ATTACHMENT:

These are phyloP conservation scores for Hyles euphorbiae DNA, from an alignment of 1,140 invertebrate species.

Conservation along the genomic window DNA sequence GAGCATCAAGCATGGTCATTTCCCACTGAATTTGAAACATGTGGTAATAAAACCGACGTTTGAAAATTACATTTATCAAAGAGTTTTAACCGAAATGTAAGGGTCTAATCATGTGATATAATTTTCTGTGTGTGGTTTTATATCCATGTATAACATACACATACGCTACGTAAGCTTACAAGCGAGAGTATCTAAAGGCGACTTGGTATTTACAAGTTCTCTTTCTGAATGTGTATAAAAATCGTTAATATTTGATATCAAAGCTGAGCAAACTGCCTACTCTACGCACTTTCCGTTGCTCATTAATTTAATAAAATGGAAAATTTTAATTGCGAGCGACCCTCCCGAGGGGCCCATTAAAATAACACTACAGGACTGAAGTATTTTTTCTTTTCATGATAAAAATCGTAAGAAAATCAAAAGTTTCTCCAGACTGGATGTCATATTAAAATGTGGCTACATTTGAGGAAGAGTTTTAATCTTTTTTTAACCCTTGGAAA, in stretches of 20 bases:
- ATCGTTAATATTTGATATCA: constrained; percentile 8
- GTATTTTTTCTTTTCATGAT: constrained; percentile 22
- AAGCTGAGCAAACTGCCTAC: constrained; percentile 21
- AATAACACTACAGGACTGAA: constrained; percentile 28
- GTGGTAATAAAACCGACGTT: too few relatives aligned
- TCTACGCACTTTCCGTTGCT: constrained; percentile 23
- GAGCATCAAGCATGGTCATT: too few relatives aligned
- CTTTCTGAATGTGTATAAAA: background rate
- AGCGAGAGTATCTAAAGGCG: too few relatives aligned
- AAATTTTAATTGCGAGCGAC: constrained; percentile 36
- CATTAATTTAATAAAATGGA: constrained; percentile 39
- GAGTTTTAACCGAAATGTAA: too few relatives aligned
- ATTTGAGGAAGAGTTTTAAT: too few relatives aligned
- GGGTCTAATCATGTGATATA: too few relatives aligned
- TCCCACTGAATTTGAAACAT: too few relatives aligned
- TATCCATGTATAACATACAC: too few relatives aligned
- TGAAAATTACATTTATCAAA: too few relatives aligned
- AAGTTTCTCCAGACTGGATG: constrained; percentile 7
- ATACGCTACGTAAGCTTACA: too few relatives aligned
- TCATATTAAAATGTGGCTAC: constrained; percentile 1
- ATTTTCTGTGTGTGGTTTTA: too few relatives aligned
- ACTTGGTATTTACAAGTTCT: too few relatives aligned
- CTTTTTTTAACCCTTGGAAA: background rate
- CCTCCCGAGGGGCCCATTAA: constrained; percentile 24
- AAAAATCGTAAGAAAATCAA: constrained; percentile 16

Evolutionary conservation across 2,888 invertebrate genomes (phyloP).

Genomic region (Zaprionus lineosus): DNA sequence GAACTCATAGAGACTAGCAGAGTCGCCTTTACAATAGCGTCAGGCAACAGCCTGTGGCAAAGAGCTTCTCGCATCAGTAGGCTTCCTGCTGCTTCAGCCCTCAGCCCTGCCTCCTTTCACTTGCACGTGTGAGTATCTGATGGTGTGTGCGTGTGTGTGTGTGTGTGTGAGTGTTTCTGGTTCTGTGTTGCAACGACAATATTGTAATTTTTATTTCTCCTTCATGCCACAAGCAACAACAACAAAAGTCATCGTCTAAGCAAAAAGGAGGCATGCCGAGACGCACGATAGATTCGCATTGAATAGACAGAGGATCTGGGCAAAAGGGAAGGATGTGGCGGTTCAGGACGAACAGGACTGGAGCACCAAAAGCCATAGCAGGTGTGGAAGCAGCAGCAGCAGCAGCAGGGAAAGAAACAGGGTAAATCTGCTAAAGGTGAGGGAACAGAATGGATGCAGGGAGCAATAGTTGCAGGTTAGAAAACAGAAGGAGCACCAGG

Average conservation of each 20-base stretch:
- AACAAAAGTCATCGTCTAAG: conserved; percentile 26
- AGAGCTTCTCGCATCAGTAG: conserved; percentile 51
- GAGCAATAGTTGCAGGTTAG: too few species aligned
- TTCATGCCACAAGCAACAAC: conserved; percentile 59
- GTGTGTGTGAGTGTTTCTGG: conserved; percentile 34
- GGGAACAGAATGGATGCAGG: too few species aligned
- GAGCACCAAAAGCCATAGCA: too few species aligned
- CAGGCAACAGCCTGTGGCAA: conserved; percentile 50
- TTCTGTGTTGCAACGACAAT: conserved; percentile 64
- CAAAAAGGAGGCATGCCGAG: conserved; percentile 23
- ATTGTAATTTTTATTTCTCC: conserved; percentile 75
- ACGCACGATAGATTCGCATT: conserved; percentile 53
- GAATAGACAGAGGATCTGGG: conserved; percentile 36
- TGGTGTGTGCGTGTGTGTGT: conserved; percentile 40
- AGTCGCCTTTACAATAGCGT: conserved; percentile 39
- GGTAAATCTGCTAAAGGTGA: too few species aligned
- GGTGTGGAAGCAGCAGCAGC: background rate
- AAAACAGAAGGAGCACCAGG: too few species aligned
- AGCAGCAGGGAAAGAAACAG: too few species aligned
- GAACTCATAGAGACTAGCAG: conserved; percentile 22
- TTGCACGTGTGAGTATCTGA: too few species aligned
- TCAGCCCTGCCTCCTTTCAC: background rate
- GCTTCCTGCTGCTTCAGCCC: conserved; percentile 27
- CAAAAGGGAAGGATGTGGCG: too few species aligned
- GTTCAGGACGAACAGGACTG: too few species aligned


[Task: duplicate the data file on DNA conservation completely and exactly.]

These are phyloP conservation scores for Hyles euphorbiae DNA, from an alignment of 1,140 invertebrate species.

Conservation along the genomic window DNA sequence GAGCATCAAGCATGGTCATTTCCCACTGAATTTGAAACATGTGGTAATAAAACCGACGTTTGAAAATTACATTTATCAAAGAGTTTTAACCGAAATGTAAGGGTCTAATCATGTGATATAATTTTCTGTGTGTGGTTTTATATCCATGTATAACATACACATACGCTACGTAAGCTTACAAGCGAGAGTATCTAAAGGCGACTTGGTATTTACAAGTTCTCTTTCTGAATGTGTATAAAAATCGTTAATATTTGATATCAAAGCTGAGCAAACTGCCTACTCTACGCACTTTCCGTTGCTCATTAATTTAATAAAATGGAAAATTTTAATTGCGAGCGACCCTCCCGAGGGGCCCATTAAAATAACACTACAGGACTGAAGTATTTTTTCTTTTCATGATAAAAATCGTAAGAAAATCAAAAGTTTCTCCAGACTGGATGTCATATTAAAATGTGGCTACATTTGAGGAAGAGTTTTAATCTTTTTTTAACCCTTGGAAA, in stretches of 20 bases:
- ATCGTTAATATTTGATATCA: constrained; percentile 8
- GTATTTTTTCTTTTCATGAT: constrained; percentile 22
- AAGCTGAGCAAACTGCCTAC: constrained; percentile 21
- AATAACACTACAGGACTGAA: constrained; percentile 28
- GTGGTAATAAAACCGACGTT: too few relatives aligned
- TCTACGCACTTTCCGTTGCT: constrained; percentile 23
- GAGCATCAAGCATGGTCATT: too few relatives aligned
- CTTTCTGAATGTGTATAAAA: background rate
- AGCGAGAGTATCTAAAGGCG: too few relatives aligned
- AAATTTTAATTGCGAGCGAC: constrained; percentile 36
- CATTAATTTAATAAAATGGA: constrained; percentile 39
- GAGTTTTAACCGAAATGTAA: too few relatives aligned
- ATTTGAGGAAGAGTTTTAAT: too few relatives aligned
- GGGTCTAATCATGTGATATA: too few relatives aligned
- TCCCACTGAATTTGAAACAT: too few relatives aligned
- TATCCATGTATAACATACAC: too few relatives aligned
- TGAAAATTACATTTATCAAA: too few relatives aligned
- AAGTTTCTCCAGACTGGATG: constrained; percentile 7
- ATACGCTACGTAAGCTTACA: too few relatives aligned
- TCATATTAAAATGTGGCTAC: constrained; percentile 1
- ATTTTCTGTGTGTGGTTTTA: too few relatives aligned
- ACTTGGTATTTACAAGTTCT: too few relatives aligned
- CTTTTTTTAACCCTTGGAAA: background rate
- CCTCCCGAGGGGCCCATTAA: constrained; percentile 24
- AAAAATCGTAAGAAAATCAA: constrained; percentile 16

Evolutionary conservation across 2,888 invertebrate genomes (phyloP).

Genomic region (Zaprionus lineosus): DNA sequence GAACTCATAGAGACTAGCAGAGTCGCCTTTACAATAGCGTCAGGCAACAGCCTGTGGCAAAGAGCTTCTCGCATCAGTAGGCTTCCTGCTGCTTCAGCCCTCAGCCCTGCCTCCTTTCACTTGCACGTGTGAGTATCTGATGGTGTGTGCGTGTGTGTGTGTGTGTGTGAGTGTTTCTGGTTCTGTGTTGCAACGACAATATTGTAATTTTTATTTCTCCTTCATGCCACAAGCAACAACAACAAAAGTCATCGTCTAAGCAAAAAGGAGGCATGCCGAGACGCACGATAGATTCGCATTGAATAGACAGAGGATCTGGGCAAAAGGGAAGGATGTGGCGGTTCAGGACGAACAGGACTGGAGCACCAAAAGCCATAGCAGGTGTGGAAGCAGCAGCAGCAGCAGCAGGGAAAGAAACAGGGTAAATCTGCTAAAGGTGAGGGAACAGAATGGATGCAGGGAGCAATAGTTGCAGGTTAGAAAACAGAAGGAGCACCAGG

Average conservation of each 20-base stretch:
- AACAAAAGTCATCGTCTAAG: conserved; percentile 26
- AGAGCTTCTCGCATCAGTAG: conserved; percentile 51
- GAGCAATAGTTGCAGGTTAG: too few species aligned
- TTCATGCCACAAGCAACAAC: conserved; percentile 59
- GTGTGTGTGAGTGTTTCTGG: conserved; percentile 34
- GGGAACAGAATGGATGCAGG: too few species aligned
- GAGCACCAAAAGCCATAGCA: too few species aligned
- CAGGCAACAGCCTGTGGCAA: conserved; percentile 50
- TTCTGTGTTGCAACGACAAT: conserved; percentile 64
- CAAAAAGGAGGCATGCCGAG: conserved; percentile 23
- ATTGTAATTTTTATTTCTCC: conserved; percentile 75
- ACGCACGATAGATTCGCATT: conserved; percentile 53
- GAATAGACAGAGGATCTGGG: conserved; percentile 36
- TGGTGTGTGCGTGTGTGTGT: conserved; percentile 40
- AGTCGCCTTTACAATAGCGT: conserved; percentile 39
- GGTAAATCTGCTAAAGGTGA: too few species aligned
- GGTGTGGAAGCAGCAGCAGC: background rate
- AAAACAGAAGGAGCACCAGG: too few species aligned
- AGCAGCAGGGAAAGAAACAG: too few species aligned
- GAACTCATAGAGACTAGCAG: conserved; percentile 22
- TTGCACGTGTGAGTATCTGA: too few species aligned
- TCAGCCCTGCCTCCTTTCAC: background rate
- GCTTCCTGCTGCTTCAGCCC: conserved; percentile 27
- CAAAAGGGAAGGATGTGGCG: too few species aligned
- GTTCAGGACGAACAGGACTG: too few species aligned